“I consider myself to be masculine because I have been working out all of my life and I am a man. I am male so all males should consider themselves to be masculine.”
Philadelphia-based photographer Chad States explores how one defines masculinity for themselves in a series of portraits created over two years. The answers are intriguing, the images equally so. We recently asked him a few questions about the project, entitled Masculinities.
“I am strong emotionally, have always stood up for myself and fear nothing. I happen to be physically strong but that isn’t where I derive my masculinity.”
“Men aren’t being men anymore; they aren’t taking care of women.”
“First off I’d say I’m masculine because of how I feel inside, who I am and how I carry myself. In a lot of ways my masculinity is tied to my male gender role and how I want to project that and be perceived by others.”
Why the subject of masculinity?
“Growing up as a gay man in the U.S. I have always been aware of how men were supposed to act and I judged myself against these ideas. Masculinity was always something that was attractive to me but when I tried to unpack what made someone masculine I found it hard to define. Masculinity seemed based on relativity and shifted in different circumstances and cultures. I wanted to investigate how others defined their own masculinity to try to create touchstone for the term.”
“I consider myself to be masculine because I spent time in the Marine Corps, I work out, I have a mohawk, I have tattoos. I’m a tattoo artist, I cuss a lot and that’s all I can think of right now.”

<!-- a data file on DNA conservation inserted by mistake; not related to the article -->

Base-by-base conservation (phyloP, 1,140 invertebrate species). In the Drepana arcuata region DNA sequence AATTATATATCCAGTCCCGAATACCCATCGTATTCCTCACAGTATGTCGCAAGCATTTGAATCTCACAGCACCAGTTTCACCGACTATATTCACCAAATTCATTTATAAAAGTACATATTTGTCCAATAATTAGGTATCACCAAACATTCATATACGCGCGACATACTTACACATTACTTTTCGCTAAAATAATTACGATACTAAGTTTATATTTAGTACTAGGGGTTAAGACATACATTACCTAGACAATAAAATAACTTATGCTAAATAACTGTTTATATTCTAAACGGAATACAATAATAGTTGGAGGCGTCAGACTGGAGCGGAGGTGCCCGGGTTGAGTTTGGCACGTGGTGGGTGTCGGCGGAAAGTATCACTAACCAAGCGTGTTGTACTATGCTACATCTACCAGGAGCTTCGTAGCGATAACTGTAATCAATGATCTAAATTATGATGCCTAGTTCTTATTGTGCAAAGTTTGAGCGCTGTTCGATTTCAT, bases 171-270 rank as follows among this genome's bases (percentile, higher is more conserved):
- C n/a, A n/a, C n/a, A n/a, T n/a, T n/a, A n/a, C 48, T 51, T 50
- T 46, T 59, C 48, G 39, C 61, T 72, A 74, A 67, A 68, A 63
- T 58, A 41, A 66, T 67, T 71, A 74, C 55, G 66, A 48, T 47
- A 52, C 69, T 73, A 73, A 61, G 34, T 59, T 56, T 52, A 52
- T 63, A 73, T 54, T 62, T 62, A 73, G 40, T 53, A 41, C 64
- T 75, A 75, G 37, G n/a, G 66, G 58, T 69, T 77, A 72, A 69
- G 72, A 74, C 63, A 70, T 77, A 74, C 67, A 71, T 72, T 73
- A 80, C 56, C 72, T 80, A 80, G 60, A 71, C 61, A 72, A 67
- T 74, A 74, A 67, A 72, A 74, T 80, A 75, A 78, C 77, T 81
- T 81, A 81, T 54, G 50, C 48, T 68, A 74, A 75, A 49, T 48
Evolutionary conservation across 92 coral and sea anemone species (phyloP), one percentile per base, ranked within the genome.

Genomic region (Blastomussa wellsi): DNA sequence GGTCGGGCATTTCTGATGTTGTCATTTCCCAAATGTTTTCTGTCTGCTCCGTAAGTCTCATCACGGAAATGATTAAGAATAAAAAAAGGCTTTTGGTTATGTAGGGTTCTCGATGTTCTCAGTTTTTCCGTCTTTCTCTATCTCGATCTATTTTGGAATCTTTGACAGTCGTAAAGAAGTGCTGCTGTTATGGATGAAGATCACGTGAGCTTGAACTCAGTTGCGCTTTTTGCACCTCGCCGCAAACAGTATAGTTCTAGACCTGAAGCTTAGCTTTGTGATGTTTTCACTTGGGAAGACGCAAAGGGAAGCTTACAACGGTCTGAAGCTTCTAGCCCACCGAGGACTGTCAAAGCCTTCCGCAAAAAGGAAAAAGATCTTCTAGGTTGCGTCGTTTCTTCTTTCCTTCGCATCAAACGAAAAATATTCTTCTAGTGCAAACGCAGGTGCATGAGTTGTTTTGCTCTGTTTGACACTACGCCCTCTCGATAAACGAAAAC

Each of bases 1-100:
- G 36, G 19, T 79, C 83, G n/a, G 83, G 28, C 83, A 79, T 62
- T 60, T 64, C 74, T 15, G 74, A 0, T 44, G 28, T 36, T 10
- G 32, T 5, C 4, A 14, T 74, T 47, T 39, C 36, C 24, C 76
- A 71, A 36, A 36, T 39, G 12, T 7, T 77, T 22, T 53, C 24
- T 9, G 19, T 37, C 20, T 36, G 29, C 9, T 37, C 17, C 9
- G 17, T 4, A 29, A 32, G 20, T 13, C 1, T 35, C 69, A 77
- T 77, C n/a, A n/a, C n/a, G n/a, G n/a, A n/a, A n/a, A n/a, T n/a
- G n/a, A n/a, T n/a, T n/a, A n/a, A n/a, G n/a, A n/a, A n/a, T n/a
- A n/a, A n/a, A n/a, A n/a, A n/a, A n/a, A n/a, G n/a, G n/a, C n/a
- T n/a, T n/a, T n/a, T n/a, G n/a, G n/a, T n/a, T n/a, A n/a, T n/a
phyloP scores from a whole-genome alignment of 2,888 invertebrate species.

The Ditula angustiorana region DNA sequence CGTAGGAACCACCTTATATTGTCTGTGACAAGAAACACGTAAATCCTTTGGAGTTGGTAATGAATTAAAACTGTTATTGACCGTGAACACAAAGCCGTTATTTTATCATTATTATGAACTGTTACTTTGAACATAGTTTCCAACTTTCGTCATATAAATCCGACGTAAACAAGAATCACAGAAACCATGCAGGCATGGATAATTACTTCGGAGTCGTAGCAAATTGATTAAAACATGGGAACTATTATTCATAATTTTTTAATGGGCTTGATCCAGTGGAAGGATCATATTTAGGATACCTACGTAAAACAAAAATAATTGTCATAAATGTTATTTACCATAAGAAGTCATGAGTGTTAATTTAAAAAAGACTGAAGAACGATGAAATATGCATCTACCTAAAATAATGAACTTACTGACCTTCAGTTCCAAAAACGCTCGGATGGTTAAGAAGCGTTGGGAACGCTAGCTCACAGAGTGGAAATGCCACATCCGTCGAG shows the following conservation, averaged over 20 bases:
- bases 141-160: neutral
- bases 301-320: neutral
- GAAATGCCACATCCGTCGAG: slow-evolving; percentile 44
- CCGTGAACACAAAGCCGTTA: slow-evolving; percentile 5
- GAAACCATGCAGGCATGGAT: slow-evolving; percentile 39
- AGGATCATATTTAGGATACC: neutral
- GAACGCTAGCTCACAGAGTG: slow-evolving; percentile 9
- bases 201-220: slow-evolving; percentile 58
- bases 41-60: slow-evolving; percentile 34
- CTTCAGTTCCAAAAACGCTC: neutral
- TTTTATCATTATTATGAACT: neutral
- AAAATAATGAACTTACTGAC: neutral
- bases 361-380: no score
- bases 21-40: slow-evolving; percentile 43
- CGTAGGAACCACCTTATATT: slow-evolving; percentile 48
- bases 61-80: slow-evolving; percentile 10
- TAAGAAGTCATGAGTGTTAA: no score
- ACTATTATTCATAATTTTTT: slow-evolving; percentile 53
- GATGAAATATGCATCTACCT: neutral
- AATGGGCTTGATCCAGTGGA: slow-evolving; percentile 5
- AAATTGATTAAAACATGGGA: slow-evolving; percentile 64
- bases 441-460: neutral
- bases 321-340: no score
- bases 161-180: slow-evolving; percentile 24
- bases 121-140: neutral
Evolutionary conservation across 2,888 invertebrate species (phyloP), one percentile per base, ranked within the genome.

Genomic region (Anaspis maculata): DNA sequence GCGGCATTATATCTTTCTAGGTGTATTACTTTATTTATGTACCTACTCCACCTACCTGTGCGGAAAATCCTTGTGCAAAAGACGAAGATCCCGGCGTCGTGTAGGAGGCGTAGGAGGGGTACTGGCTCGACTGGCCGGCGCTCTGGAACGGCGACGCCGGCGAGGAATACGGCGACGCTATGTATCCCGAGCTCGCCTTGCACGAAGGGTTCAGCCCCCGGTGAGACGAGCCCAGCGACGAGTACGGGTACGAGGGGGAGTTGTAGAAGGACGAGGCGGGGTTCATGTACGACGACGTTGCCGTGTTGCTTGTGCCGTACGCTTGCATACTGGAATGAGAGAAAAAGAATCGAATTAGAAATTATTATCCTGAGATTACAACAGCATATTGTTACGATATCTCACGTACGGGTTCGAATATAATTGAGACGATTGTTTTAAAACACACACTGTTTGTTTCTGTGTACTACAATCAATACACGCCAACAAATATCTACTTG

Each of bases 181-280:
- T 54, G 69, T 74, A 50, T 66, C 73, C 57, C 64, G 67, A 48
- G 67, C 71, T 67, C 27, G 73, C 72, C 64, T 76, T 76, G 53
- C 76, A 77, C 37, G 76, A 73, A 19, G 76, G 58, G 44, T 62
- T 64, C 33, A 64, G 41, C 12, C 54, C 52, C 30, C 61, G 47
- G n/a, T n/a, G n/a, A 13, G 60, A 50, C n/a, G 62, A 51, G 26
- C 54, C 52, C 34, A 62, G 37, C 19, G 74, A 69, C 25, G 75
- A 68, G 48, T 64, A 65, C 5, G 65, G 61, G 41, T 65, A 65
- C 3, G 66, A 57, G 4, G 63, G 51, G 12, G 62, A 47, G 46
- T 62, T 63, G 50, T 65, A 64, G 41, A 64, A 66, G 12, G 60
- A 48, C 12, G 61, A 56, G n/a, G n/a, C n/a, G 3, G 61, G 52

“I want to show that, despite stereotypes, that gay men can be masculine too.”
“I have been called a SNAG (sensitive new age guy), a renaissance man, a male in touch with his feminine side, etc….I think that I am masculine in the sense of self reliance.”
How did you find the subjects for this series?
“I found most of my subjects through Craigslist, posting in multiple areas to try to cast as wide a net as possible. I would simply ask the question, “Are you masculine?” in the heading of the post. I would then invite myself over to the respondents home to photograph them. We would meet for the first time as strangers which required a lot of trust on both their part and mine. The people who were then willing to go through with the project were a small fraction of those who actually responded.
“The structure of the project created a special circumstance in which those who were still willing to participate had a strong need to have their own masculinity confirmed by the photograph. I would collaborate with the subjects on making the photograph. They would decide what to wear as well as how they wanted to construct themselves for the camera. I used a 4×5 camera only taking about 8-10 shots per sitting, so the poses and choices are very intentional on part of the sitter. The quotations are pulled from email exchanges before the shoot in which I ask them to tell me why they think they are masculine.”
“I feel masculine when I am home, I can take care of myself. I often feel emasculated when I leave the apartment though, with everyone asking me if I need help. I don’t need any help.”
“I feel that I am not only masculine in gender but also in speech, the way I act and the way I posture myself. It has been like this from birth. I like to pass as a guy, I just don’t want to have his stuff.”
“I am fiercely competitive. Not that women can’t be also, but there is something about being a man and having a competitive drive.”
“To be masculine is to dominate in one’s field of study.”
“Masculinity is an attitude. I feel that I’m masculine because I carry myself as such. It doesn’t have anything to do with what you drive or how many women or kids you have.”
“When I wear men’s clothes I feel comfortable and confident in how I look on the outside which now matches the inside.”
“I feel most masculine when I am lying in bed naked.”